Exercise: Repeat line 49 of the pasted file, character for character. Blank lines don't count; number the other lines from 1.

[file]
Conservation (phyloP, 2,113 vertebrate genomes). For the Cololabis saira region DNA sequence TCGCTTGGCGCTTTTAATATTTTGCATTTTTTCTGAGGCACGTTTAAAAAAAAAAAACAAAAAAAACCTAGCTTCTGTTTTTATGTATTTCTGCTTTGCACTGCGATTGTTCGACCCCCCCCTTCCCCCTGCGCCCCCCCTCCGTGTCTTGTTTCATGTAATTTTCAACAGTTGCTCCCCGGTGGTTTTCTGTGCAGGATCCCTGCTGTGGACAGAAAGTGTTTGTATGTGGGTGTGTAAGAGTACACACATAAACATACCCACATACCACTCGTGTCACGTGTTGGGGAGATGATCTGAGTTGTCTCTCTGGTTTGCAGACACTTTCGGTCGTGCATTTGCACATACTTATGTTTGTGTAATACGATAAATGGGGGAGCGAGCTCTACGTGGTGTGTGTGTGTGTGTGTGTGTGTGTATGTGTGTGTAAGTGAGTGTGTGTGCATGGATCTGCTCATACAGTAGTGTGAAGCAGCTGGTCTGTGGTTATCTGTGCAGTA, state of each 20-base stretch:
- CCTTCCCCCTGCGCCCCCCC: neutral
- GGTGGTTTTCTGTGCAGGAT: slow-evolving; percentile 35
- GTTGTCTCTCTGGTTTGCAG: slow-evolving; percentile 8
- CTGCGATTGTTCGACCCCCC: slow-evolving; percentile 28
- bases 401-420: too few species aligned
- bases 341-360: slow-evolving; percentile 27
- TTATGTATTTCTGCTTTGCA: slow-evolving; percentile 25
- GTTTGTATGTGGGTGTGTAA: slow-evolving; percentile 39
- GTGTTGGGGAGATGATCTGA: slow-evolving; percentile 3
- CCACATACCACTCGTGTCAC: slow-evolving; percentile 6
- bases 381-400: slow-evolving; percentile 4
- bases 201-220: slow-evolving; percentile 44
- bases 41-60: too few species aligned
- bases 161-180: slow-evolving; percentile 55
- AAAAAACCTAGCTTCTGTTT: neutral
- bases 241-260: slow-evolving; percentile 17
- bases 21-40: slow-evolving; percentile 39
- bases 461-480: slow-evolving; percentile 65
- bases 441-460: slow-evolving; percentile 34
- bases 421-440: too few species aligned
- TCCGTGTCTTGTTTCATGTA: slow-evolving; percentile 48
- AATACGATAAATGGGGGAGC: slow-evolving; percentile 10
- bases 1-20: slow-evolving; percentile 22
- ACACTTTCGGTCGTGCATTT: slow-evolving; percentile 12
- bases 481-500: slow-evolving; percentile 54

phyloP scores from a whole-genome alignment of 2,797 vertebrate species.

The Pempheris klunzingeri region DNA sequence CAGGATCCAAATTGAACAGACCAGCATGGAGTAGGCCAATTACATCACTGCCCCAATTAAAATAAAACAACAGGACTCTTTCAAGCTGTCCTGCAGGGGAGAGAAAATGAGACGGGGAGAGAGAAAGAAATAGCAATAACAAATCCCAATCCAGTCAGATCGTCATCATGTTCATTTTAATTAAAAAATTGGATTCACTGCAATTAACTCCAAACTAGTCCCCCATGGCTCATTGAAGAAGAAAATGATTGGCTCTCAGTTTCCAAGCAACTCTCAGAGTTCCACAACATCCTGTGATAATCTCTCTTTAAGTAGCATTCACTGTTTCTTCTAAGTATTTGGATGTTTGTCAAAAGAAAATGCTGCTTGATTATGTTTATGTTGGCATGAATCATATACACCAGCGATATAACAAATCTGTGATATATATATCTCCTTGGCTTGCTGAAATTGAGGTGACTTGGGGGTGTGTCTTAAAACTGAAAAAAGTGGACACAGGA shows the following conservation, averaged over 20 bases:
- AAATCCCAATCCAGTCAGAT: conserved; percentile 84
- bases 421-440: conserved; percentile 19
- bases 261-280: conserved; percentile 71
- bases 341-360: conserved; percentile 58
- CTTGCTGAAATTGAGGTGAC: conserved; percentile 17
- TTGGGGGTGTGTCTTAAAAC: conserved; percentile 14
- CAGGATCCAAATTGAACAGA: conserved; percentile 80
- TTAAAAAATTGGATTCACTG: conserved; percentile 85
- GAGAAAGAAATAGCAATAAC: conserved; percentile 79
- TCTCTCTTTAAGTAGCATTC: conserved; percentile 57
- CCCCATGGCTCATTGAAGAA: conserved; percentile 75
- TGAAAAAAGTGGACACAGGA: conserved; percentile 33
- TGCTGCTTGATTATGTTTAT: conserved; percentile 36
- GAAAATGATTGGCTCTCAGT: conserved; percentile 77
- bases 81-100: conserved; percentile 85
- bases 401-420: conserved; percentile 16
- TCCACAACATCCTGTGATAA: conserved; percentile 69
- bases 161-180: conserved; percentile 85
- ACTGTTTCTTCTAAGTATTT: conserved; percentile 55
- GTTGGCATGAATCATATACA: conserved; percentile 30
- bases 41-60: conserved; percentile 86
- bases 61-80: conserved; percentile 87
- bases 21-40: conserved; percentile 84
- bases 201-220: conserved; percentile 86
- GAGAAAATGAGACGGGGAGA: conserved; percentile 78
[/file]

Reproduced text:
- bases 41-60: conserved; percentile 86